Q&A: 17th Senate District candidates take on questions

Name: Justin King
Party: Republican
Office seeking: 17th Senate District
Age: 36
Occupation: Self-employed and mayor of Camden
Family: One child
Elective experience: In third term as mayor of Camden, previously sat on council and vice mayor for 3.5 years

Name: Charles “Trey” Paradee
Party: Democrat
Office seeking: State Senate, 17th District
Age: 49
Occupation: Small-business owner
Family: Charlie (19), Cassie (24)
Elective experience: State representative for the 29th District, elected in 2012

Why are you running for this office?

JK: As mayor, I have worked closely with people of all parties and all backgrounds to make Camden a better place. I want to take that proven track record and ability to work with all stakeholders to the state Senate to be able to help more people.

TP: I am running for state Senate because I care about my community. I enjoy helping people. I believe that my upbringing in the community, my educational background and my work experiences make me uniquely qualified to serve the residents of Dover, Camden and Wyoming. I understand how hard it is to raise a family, pay a mortgage and operate a small business. I have tried my best to be a force for good in my community by volunteering and serving others.

My family has lived here for several generations, and, like you, if I ever have grandchildren, I would like to see them raised in a Delaware that boasts a clean, safe environment, world-class schools and quality jobs for everyone who wants to work.

What would be your top priority if elected?

JK: As a former police officer, public safety has always been my passion. We have a crime problem here in the 17th District, and I will use my experience as a former law enforcement officer and as mayor to combat that problem and make the streets safer for everyone.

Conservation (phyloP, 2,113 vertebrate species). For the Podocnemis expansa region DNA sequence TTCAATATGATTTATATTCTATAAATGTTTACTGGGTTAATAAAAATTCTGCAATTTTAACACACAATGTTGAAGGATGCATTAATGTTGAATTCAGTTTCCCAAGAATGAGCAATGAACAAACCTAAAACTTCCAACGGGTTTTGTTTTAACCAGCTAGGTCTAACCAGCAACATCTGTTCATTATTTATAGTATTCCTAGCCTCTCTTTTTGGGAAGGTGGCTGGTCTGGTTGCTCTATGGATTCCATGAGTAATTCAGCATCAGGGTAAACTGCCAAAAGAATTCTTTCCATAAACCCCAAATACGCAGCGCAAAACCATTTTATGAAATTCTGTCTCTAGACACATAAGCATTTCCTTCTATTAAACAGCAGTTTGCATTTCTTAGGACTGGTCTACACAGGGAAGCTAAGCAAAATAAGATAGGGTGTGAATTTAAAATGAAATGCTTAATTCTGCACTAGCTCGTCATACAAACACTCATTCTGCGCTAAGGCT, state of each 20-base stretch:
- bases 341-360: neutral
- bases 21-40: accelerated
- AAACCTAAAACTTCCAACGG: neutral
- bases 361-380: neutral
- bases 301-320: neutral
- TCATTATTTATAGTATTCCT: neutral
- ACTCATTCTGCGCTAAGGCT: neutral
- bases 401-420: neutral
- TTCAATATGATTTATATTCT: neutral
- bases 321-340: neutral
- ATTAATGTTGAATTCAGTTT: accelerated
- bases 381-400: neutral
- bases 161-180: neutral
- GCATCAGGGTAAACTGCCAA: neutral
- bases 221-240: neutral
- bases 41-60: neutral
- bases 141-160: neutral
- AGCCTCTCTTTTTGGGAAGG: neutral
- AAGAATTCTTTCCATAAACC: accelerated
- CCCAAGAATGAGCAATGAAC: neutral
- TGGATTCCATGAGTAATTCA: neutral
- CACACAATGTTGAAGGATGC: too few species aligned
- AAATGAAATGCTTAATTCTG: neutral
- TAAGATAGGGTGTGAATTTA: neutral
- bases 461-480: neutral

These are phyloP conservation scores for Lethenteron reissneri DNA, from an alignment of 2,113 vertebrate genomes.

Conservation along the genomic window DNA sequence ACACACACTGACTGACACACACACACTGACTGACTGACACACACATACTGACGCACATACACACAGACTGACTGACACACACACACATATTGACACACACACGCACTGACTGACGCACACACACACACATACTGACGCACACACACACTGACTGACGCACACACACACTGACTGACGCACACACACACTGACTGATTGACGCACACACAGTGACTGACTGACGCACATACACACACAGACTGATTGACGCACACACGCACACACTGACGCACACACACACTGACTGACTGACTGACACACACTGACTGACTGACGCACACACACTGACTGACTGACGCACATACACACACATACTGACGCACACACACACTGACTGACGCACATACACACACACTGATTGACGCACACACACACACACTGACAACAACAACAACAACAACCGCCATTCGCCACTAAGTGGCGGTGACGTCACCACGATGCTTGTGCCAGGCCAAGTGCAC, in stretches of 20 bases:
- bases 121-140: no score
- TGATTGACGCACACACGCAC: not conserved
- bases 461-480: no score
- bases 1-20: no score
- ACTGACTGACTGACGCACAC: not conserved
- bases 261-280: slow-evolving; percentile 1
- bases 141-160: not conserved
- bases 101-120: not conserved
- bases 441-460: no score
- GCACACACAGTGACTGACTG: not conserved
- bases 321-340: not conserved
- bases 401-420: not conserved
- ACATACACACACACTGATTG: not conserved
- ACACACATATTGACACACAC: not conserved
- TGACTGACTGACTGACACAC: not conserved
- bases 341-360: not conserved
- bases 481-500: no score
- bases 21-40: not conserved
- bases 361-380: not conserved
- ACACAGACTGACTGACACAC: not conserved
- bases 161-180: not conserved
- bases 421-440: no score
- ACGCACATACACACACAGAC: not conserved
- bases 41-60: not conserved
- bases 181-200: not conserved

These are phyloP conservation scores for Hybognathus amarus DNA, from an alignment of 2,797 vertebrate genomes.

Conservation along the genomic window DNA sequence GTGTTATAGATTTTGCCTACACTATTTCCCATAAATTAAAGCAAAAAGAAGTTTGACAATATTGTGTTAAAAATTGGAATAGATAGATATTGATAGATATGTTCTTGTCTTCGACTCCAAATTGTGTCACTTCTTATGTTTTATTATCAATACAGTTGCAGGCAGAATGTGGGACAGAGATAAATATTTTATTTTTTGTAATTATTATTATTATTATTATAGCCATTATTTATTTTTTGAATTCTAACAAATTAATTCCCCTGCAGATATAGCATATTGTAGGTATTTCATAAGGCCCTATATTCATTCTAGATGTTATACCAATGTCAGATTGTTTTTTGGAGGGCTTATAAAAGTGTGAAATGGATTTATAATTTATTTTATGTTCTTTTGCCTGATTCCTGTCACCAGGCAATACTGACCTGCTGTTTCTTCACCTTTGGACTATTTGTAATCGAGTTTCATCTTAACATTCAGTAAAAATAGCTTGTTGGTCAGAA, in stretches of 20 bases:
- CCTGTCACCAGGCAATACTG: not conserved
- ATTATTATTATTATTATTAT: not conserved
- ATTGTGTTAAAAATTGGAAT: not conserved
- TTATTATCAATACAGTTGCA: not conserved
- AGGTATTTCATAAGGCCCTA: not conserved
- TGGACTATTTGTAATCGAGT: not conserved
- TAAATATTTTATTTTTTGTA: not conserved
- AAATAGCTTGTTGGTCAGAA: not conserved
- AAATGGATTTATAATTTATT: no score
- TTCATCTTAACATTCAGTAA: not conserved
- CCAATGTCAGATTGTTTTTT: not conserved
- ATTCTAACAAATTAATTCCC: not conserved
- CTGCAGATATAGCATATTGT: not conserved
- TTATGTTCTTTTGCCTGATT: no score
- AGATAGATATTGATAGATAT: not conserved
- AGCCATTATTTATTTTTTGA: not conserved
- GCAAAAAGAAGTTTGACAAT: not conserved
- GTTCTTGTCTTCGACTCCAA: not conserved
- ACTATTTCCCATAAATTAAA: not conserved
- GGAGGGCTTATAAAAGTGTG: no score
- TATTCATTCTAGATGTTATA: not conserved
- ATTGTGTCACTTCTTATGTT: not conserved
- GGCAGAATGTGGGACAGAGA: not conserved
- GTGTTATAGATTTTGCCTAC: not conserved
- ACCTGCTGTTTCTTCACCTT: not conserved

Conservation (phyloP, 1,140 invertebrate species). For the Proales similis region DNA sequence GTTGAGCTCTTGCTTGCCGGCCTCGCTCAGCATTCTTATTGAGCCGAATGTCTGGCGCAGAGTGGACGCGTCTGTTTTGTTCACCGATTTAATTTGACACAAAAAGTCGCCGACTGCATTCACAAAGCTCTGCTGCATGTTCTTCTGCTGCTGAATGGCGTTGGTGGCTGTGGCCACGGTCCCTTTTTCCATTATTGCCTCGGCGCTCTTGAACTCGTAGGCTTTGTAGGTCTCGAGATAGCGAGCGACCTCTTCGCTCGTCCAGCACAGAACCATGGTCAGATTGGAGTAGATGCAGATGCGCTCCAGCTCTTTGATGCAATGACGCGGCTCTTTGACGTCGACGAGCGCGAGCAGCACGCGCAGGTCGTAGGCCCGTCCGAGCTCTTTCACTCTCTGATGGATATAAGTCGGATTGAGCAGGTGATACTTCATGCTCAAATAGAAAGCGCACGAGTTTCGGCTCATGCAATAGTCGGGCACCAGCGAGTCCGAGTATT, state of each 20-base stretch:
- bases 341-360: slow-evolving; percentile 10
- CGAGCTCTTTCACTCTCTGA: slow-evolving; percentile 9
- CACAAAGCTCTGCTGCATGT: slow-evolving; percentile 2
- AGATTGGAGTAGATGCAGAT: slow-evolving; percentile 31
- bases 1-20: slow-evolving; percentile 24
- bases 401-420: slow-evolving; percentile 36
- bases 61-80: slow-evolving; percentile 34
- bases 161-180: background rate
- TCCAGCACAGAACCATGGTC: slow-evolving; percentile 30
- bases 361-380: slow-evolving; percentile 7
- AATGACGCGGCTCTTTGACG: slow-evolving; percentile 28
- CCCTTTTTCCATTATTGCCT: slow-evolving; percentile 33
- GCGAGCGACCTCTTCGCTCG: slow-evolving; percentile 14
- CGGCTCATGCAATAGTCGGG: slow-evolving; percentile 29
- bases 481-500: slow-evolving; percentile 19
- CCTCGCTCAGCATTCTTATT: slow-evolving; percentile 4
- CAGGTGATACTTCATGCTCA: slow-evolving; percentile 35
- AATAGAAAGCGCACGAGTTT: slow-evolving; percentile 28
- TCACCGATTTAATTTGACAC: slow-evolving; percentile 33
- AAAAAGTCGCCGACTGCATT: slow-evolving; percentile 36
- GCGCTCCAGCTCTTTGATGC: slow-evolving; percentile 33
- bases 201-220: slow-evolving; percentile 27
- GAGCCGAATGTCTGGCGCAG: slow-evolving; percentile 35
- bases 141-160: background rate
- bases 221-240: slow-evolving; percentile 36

TP: My first priority is to provide the best possible constituent service and be accessible and helpful to the people who I am privileged to represent. Second, I will continue to support initiatives that make state government more open and transparent because citizens should trust their government and know that their tax dollars are being spent wisely. Third, I will continue to push for a leaner, more effective government that prioritizes investments in infrastructure and education in order to create better paying jobs and improve our economy.

If you could change one state policy or law, what would it be?

JK: The one thing I would change about state government is the culture. We do not have a workplace culture focused on delivering value to the taxpayers. I would do whatever it takes to measure more programs, institute policies that encourage employees to deliver value and eliminate programs that aren’t working. If we do that, we can be the First State that our citizens deserve.

Trey Paradee

TP: We need to change the way we fund our public education system. Like most Delawareans, I support the referendum process that Delaware has used for many years. It is the only tax that you, as an individual, are able to vote on. However, we have created a public school system of have and have-nots. Clearly, some districts have more resources, better facilities and are able to attract and retain better educators. In addition, the referendum process has devolved into a political endeavor complete with yard signs, call centers and mailers.